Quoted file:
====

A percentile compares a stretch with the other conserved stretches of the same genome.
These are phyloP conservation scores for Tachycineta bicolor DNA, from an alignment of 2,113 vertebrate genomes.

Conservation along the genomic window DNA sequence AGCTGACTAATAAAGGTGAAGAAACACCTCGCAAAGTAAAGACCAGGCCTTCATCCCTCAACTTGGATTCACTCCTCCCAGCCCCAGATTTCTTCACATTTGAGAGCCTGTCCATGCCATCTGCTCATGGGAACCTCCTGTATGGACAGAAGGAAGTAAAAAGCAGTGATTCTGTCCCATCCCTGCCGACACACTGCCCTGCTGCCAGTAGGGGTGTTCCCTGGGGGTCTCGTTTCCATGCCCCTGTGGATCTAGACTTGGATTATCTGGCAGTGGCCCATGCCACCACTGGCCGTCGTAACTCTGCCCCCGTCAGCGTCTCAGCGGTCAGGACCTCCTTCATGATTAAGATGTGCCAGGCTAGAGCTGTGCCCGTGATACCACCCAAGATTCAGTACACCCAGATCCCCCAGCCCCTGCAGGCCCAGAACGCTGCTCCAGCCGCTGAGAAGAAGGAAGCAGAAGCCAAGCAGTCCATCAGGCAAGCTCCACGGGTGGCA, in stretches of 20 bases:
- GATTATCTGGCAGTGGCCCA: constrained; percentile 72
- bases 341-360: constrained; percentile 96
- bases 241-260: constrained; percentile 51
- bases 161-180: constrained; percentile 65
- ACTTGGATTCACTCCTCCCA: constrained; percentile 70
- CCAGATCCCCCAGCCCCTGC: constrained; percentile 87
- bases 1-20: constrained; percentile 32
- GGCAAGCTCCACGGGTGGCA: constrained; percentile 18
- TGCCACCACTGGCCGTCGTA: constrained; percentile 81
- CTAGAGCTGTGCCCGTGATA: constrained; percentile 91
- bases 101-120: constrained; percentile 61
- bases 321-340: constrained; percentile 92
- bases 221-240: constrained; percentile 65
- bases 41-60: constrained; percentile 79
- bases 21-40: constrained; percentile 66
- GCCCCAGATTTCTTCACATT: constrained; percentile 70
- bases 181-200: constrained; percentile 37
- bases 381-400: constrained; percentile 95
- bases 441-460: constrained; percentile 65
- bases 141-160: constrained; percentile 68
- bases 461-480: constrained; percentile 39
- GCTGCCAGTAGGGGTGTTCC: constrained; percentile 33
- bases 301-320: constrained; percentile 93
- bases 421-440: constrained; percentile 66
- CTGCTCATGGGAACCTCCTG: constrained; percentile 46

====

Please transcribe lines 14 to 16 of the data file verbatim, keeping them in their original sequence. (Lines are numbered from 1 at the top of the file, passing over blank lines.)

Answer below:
- bases 101-120: constrained; percentile 61
- bases 321-340: constrained; percentile 92
- bases 221-240: constrained; percentile 65